(First published in Personal Finance Professional, Autumn 2020)
“Listen up class, here are the subjects that will come up in your mocks,” is how the FCA’s Dear CEO letter to IFA firms back in January should be read. No precise detail but enough to get ready.
And whilst the announced suitability review has been pushed back into 2021, savvy firms will be using the extra time to make sure they’re well-prepared.
The FCA letter raised concerns in four areas, with “suitability” the underlying theme. This article focuses specifically on one element – the role of research and due diligence in ensuring suitability and, in particular, when reviewing discretionary investment management services (commonly called DFMs).
Research and due diligence is not new. The FCA (and FSA before it) have been talking about it for many years (eg RPPD in 2007), and look set to continue. Back in 2016, they published TR16/1, Assessing Suitability: research and due diligence of products and services, saying:
So the first bit of homework for advisers is to make sure your firm’s research and due diligence processes are up to scratch. Fortunately, TR16/1 is a short and easy read (only 5 pages), so well worth a look at the good practice examples to check how your firm compares.
But what does “research and due diligence” actually mean?
For starters, “research” and “due diligence” are two completely different things: TR14/5, Supervising retail investment advice: Delivering independent advice explains the difference like this:
Clearly, there’s a two stage process:
- “Research” is about assessing potential products or services against client needs –specifically, assessing the nature of the investment, its risks and benefits, and how it fits with the customer’s needs and risk appetite (see TR16/1 1.3.ii and RPPD 1.24(1)). By contrast,
- “Due diligence” is about assessing the provider, to establish whether it is appropriate to entrust the provider with client assets, including checking the financial strength of the provider and its service reliability (see TR16/1 1.3.ii and RPPD 1.24(2)).
So research on its own isn’t enough: it must be underpinned by due diligence. And it must be documented to evidence the process a firm went through in deciding on a recommendation for an individual client or, in the post-PROD world, in designing an investment proposition for a particular client segment.
Historically, doing this properly for discretionary managers has been difficult – there’s a lot to think about and knowing where to start can be hard. But the PFS produced a Good Practice Guide in 2015 (with updates since) in conjunction with consultants Diminimis to help advisers though the process.
Before simply issuing a due diligence questionnaire to a DFM, sit down and think about what’s important to your clients and to your firm – what are you looking for, and what kind of service do you want? How does the DFM’s investment approach match yours? Do the philosophies and cultures of the firms align? How would things work on a day-to-day basis? Where does your firm fit into the relationship and, fundamentally, what would be your firm’s regulatory responsibilities?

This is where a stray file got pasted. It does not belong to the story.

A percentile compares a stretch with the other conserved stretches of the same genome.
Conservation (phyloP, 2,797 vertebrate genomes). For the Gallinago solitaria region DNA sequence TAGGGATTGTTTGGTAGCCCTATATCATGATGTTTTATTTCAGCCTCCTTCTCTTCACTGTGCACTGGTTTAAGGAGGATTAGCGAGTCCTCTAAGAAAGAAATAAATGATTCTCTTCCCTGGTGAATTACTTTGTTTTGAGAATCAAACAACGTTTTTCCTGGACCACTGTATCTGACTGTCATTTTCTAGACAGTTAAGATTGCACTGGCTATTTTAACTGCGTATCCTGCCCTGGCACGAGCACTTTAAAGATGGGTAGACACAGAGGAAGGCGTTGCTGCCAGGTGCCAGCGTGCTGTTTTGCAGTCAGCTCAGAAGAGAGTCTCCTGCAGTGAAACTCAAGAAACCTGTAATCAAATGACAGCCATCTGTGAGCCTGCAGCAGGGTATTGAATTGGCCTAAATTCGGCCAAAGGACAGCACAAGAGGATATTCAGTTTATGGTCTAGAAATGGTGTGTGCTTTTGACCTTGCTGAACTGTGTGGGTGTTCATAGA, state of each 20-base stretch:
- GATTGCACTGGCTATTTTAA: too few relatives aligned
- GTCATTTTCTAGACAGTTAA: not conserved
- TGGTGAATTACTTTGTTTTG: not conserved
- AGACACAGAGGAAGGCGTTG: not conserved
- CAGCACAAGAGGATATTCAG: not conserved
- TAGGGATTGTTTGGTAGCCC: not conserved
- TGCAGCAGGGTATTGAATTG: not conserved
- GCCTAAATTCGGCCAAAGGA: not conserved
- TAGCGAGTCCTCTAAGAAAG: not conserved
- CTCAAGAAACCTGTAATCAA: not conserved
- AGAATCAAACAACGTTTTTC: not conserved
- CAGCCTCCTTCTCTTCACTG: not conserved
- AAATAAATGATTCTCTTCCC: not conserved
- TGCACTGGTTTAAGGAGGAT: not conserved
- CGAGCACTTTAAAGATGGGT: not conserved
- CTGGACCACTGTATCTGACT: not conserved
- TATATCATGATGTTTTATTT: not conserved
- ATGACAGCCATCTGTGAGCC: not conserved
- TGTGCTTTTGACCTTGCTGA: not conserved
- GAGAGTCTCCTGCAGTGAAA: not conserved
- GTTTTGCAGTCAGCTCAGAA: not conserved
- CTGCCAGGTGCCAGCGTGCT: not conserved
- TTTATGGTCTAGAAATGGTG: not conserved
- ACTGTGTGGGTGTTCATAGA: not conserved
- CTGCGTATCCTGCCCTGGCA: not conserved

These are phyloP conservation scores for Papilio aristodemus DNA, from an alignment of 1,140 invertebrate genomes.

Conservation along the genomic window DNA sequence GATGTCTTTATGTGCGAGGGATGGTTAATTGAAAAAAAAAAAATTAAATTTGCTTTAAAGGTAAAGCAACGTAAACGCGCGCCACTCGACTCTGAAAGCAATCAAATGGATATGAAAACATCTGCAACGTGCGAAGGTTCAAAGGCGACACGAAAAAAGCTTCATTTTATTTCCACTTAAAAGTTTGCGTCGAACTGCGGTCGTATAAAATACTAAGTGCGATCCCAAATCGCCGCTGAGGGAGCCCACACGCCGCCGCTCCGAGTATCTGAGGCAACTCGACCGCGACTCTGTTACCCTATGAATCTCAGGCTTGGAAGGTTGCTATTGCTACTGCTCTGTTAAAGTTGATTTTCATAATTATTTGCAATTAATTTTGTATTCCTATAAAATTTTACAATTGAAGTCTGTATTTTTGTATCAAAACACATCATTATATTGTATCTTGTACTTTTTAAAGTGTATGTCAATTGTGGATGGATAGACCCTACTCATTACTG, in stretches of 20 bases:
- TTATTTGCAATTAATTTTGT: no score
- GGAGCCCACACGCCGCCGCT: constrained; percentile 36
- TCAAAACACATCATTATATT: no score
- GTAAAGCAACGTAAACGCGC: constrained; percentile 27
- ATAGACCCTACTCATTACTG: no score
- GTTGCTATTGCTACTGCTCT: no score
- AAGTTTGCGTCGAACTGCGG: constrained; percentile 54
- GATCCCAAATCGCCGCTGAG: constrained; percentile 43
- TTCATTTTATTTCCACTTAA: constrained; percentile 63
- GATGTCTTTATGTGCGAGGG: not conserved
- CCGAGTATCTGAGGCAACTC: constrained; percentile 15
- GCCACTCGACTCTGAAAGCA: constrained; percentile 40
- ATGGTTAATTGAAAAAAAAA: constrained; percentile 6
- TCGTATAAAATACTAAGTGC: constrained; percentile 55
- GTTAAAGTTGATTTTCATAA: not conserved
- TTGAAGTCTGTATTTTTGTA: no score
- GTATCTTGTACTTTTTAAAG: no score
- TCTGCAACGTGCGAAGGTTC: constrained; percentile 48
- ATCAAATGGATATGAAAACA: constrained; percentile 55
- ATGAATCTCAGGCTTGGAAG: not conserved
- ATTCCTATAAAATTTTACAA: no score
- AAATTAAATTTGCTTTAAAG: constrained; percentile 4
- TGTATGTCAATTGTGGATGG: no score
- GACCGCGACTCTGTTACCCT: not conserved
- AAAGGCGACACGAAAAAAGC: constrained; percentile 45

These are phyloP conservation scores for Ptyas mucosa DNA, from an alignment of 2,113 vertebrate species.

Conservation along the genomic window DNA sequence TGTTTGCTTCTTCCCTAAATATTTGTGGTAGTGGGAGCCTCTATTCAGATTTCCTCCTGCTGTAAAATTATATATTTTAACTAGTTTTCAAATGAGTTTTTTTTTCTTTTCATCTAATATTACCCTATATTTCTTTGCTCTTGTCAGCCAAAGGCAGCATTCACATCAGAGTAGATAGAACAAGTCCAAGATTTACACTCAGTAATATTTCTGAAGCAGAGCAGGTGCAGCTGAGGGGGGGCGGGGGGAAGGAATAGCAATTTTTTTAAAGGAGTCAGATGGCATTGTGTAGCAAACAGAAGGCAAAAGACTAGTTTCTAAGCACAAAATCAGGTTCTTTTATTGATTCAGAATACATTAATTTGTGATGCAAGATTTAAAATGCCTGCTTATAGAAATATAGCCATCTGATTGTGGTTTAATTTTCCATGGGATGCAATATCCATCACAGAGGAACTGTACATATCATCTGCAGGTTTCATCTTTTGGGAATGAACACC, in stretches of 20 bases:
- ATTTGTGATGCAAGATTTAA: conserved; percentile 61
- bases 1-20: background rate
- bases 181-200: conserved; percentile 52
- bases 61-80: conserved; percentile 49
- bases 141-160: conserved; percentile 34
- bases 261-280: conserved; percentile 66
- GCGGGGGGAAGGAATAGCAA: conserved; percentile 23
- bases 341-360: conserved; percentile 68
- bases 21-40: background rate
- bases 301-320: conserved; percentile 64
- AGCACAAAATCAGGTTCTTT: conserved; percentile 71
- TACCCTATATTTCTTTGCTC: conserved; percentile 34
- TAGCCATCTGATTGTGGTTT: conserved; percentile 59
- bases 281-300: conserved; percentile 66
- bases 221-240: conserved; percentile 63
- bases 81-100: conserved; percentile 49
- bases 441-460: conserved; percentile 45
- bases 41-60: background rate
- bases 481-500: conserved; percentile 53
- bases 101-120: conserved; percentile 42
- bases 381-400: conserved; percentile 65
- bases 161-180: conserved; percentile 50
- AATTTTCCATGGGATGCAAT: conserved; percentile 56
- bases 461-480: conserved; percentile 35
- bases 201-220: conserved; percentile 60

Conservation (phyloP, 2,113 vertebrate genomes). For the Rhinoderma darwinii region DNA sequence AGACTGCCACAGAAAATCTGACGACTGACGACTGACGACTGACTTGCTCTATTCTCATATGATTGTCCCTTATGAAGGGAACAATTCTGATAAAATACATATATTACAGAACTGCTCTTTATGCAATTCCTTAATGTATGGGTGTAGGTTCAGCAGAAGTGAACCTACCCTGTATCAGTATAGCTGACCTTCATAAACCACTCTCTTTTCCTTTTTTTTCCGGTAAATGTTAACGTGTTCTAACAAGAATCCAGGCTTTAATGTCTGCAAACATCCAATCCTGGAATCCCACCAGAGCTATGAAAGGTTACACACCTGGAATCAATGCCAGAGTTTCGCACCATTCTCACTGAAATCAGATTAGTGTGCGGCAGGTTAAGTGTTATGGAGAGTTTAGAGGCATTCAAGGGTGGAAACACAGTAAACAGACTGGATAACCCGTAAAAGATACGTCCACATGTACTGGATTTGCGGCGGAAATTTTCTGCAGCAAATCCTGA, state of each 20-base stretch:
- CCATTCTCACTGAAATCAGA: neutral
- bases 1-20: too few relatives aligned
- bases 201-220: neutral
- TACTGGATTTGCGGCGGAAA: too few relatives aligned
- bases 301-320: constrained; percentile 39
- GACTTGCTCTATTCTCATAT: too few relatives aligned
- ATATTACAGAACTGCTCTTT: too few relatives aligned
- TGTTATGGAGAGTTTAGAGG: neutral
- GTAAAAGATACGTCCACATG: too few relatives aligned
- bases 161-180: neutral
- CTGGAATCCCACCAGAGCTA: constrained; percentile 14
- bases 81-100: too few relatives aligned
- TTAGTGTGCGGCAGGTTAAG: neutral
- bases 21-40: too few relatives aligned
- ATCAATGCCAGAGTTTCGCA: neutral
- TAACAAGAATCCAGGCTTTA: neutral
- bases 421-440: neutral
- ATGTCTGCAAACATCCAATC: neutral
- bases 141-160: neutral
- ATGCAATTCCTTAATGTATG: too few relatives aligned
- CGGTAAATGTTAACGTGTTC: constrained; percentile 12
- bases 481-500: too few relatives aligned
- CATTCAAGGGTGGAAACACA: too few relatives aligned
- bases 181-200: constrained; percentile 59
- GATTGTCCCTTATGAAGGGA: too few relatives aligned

Clearly, it’s a lot more complicated than just asking about price and performance… Think about your experience of working with DFMs (or the experience of other advisers) – what’s gone well and what hasn’t? What do you need to make the relationship work for you?
Once you’ve worked out what’s important, you can choose appropriate questions to get the information you need.
And tools are available online. The DD|hub system (free for advisers) holds a comprehensive library of due diligence questions with responses covering more than 30 investment services. It includes all the PFS/Diminimis questions “out of the box”, or you can pick your own questions if you want to focus on something in particular. And in most cases you get immediate answers, online, presented in a consistent, easy to compare format – no more having to wade through long “standard packs” looking for answers.
The built in tools also help you keep track as you review the responses plus a full audit report at the end of the process, to make your life easier and evidence your assessment, if you’re ever called upon to do so, by the FCA, your PI insurers or otherwise.
Crucially, you can also get updates to help meet the PROD monitoring requirement. Simply choose to “follow” a DFM and get an alert when any of their responses change, so you can check for any issues and get an early “heads up” on things which might affect your firm or your clients.
The FCA have made clear that suitability is going to be a continuing theme, and that robust research and due diligence is a fundamental component of suitability. Due diligence doesn’t have to be difficult, though – it does require thought and care, but technology can help streamline the process.
Chris Jones is a director of DD|hub, www.ddhub.co.uk.